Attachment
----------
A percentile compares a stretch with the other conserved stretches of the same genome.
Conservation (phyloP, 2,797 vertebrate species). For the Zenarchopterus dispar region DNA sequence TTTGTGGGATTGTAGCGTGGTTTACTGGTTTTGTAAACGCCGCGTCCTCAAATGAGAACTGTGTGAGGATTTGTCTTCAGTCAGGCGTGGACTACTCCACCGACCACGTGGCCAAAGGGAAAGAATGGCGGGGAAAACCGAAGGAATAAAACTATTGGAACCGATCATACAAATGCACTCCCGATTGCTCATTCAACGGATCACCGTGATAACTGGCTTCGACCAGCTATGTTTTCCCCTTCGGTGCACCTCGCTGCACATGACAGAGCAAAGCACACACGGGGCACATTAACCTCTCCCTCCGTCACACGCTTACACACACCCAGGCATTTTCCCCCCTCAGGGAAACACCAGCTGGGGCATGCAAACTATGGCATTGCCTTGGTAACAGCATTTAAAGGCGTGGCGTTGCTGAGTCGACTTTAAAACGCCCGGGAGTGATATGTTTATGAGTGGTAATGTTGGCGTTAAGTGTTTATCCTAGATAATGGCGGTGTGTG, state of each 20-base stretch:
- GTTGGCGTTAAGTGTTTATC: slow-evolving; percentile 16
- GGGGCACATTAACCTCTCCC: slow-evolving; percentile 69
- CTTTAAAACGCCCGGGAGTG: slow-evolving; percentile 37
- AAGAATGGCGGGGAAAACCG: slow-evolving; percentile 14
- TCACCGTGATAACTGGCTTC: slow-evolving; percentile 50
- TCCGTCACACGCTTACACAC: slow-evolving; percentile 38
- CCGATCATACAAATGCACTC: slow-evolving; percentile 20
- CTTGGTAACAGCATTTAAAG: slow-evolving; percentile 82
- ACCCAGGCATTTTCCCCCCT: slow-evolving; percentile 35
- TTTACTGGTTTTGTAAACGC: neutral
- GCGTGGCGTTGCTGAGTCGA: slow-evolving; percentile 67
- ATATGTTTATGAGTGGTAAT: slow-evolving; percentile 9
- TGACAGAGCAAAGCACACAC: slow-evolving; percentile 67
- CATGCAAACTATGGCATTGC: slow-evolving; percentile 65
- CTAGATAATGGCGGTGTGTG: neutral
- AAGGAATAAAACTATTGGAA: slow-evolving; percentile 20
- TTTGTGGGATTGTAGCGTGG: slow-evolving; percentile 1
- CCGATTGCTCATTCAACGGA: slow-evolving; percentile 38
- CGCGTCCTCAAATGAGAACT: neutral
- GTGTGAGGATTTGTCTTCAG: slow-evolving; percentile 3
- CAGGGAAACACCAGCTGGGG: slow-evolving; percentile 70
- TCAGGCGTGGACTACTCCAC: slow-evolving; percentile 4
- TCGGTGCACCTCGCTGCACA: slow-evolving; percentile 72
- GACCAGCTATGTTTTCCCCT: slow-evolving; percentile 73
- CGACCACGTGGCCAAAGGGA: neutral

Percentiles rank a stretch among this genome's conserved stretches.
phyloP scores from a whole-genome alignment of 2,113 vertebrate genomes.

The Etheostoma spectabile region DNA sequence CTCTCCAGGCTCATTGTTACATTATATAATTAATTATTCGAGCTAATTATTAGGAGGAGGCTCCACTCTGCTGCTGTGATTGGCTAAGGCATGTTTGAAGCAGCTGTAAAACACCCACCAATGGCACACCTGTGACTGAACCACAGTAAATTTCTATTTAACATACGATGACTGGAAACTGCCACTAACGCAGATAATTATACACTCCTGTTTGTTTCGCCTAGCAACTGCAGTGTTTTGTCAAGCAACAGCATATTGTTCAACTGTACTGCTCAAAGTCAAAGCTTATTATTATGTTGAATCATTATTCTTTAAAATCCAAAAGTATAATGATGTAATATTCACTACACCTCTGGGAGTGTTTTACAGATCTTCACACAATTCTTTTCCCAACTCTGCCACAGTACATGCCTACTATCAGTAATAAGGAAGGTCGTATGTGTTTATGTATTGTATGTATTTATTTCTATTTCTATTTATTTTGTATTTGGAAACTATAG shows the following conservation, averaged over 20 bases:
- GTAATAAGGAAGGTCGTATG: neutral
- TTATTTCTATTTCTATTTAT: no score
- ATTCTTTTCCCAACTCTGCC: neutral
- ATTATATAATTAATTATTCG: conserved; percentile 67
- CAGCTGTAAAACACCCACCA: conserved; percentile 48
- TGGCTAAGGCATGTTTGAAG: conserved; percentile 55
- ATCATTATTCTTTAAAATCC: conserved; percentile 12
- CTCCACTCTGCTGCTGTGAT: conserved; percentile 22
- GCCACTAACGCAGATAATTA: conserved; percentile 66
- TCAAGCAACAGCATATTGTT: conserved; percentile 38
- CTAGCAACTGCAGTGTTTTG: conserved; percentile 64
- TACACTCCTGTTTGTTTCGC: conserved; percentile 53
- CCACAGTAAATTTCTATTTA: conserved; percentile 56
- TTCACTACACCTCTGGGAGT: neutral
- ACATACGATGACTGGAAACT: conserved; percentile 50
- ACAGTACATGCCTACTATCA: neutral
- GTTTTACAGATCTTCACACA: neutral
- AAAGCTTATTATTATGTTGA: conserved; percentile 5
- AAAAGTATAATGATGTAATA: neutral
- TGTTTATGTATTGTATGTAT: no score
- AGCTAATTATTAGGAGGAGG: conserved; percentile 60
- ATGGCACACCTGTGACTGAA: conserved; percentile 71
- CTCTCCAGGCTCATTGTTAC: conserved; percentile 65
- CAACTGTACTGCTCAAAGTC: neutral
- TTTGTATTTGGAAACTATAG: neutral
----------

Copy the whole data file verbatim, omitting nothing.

A percentile compares a stretch with the other conserved stretches of the same genome.
Conservation (phyloP, 2,797 vertebrate species). For the Zenarchopterus dispar region DNA sequence TTTGTGGGATTGTAGCGTGGTTTACTGGTTTTGTAAACGCCGCGTCCTCAAATGAGAACTGTGTGAGGATTTGTCTTCAGTCAGGCGTGGACTACTCCACCGACCACGTGGCCAAAGGGAAAGAATGGCGGGGAAAACCGAAGGAATAAAACTATTGGAACCGATCATACAAATGCACTCCCGATTGCTCATTCAACGGATCACCGTGATAACTGGCTTCGACCAGCTATGTTTTCCCCTTCGGTGCACCTCGCTGCACATGACAGAGCAAAGCACACACGGGGCACATTAACCTCTCCCTCCGTCACACGCTTACACACACCCAGGCATTTTCCCCCCTCAGGGAAACACCAGCTGGGGCATGCAAACTATGGCATTGCCTTGGTAACAGCATTTAAAGGCGTGGCGTTGCTGAGTCGACTTTAAAACGCCCGGGAGTGATATGTTTATGAGTGGTAATGTTGGCGTTAAGTGTTTATCCTAGATAATGGCGGTGTGTG, state of each 20-base stretch:
- GTTGGCGTTAAGTGTTTATC: slow-evolving; percentile 16
- GGGGCACATTAACCTCTCCC: slow-evolving; percentile 69
- CTTTAAAACGCCCGGGAGTG: slow-evolving; percentile 37
- AAGAATGGCGGGGAAAACCG: slow-evolving; percentile 14
- TCACCGTGATAACTGGCTTC: slow-evolving; percentile 50
- TCCGTCACACGCTTACACAC: slow-evolving; percentile 38
- CCGATCATACAAATGCACTC: slow-evolving; percentile 20
- CTTGGTAACAGCATTTAAAG: slow-evolving; percentile 82
- ACCCAGGCATTTTCCCCCCT: slow-evolving; percentile 35
- TTTACTGGTTTTGTAAACGC: neutral
- GCGTGGCGTTGCTGAGTCGA: slow-evolving; percentile 67
- ATATGTTTATGAGTGGTAAT: slow-evolving; percentile 9
- TGACAGAGCAAAGCACACAC: slow-evolving; percentile 67
- CATGCAAACTATGGCATTGC: slow-evolving; percentile 65
- CTAGATAATGGCGGTGTGTG: neutral
- AAGGAATAAAACTATTGGAA: slow-evolving; percentile 20
- TTTGTGGGATTGTAGCGTGG: slow-evolving; percentile 1
- CCGATTGCTCATTCAACGGA: slow-evolving; percentile 38
- CGCGTCCTCAAATGAGAACT: neutral
- GTGTGAGGATTTGTCTTCAG: slow-evolving; percentile 3
- CAGGGAAACACCAGCTGGGG: slow-evolving; percentile 70
- TCAGGCGTGGACTACTCCAC: slow-evolving; percentile 4
- TCGGTGCACCTCGCTGCACA: slow-evolving; percentile 72
- GACCAGCTATGTTTTCCCCT: slow-evolving; percentile 73
- CGACCACGTGGCCAAAGGGA: neutral

Percentiles rank a stretch among this genome's conserved stretches.
phyloP scores from a whole-genome alignment of 2,113 vertebrate genomes.

The Etheostoma spectabile region DNA sequence CTCTCCAGGCTCATTGTTACATTATATAATTAATTATTCGAGCTAATTATTAGGAGGAGGCTCCACTCTGCTGCTGTGATTGGCTAAGGCATGTTTGAAGCAGCTGTAAAACACCCACCAATGGCACACCTGTGACTGAACCACAGTAAATTTCTATTTAACATACGATGACTGGAAACTGCCACTAACGCAGATAATTATACACTCCTGTTTGTTTCGCCTAGCAACTGCAGTGTTTTGTCAAGCAACAGCATATTGTTCAACTGTACTGCTCAAAGTCAAAGCTTATTATTATGTTGAATCATTATTCTTTAAAATCCAAAAGTATAATGATGTAATATTCACTACACCTCTGGGAGTGTTTTACAGATCTTCACACAATTCTTTTCCCAACTCTGCCACAGTACATGCCTACTATCAGTAATAAGGAAGGTCGTATGTGTTTATGTATTGTATGTATTTATTTCTATTTCTATTTATTTTGTATTTGGAAACTATAG shows the following conservation, averaged over 20 bases:
- GTAATAAGGAAGGTCGTATG: neutral
- TTATTTCTATTTCTATTTAT: no score
- ATTCTTTTCCCAACTCTGCC: neutral
- ATTATATAATTAATTATTCG: conserved; percentile 67
- CAGCTGTAAAACACCCACCA: conserved; percentile 48
- TGGCTAAGGCATGTTTGAAG: conserved; percentile 55
- ATCATTATTCTTTAAAATCC: conserved; percentile 12
- CTCCACTCTGCTGCTGTGAT: conserved; percentile 22
- GCCACTAACGCAGATAATTA: conserved; percentile 66
- TCAAGCAACAGCATATTGTT: conserved; percentile 38
- CTAGCAACTGCAGTGTTTTG: conserved; percentile 64
- TACACTCCTGTTTGTTTCGC: conserved; percentile 53
- CCACAGTAAATTTCTATTTA: conserved; percentile 56
- TTCACTACACCTCTGGGAGT: neutral
- ACATACGATGACTGGAAACT: conserved; percentile 50
- ACAGTACATGCCTACTATCA: neutral
- GTTTTACAGATCTTCACACA: neutral
- AAAGCTTATTATTATGTTGA: conserved; percentile 5
- AAAAGTATAATGATGTAATA: neutral
- TGTTTATGTATTGTATGTAT: no score
- AGCTAATTATTAGGAGGAGG: conserved; percentile 60
- ATGGCACACCTGTGACTGAA: conserved; percentile 71
- CTCTCCAGGCTCATTGTTAC: conserved; percentile 65
- CAACTGTACTGCTCAAAGTC: neutral
- TTTGTATTTGGAAACTATAG: neutral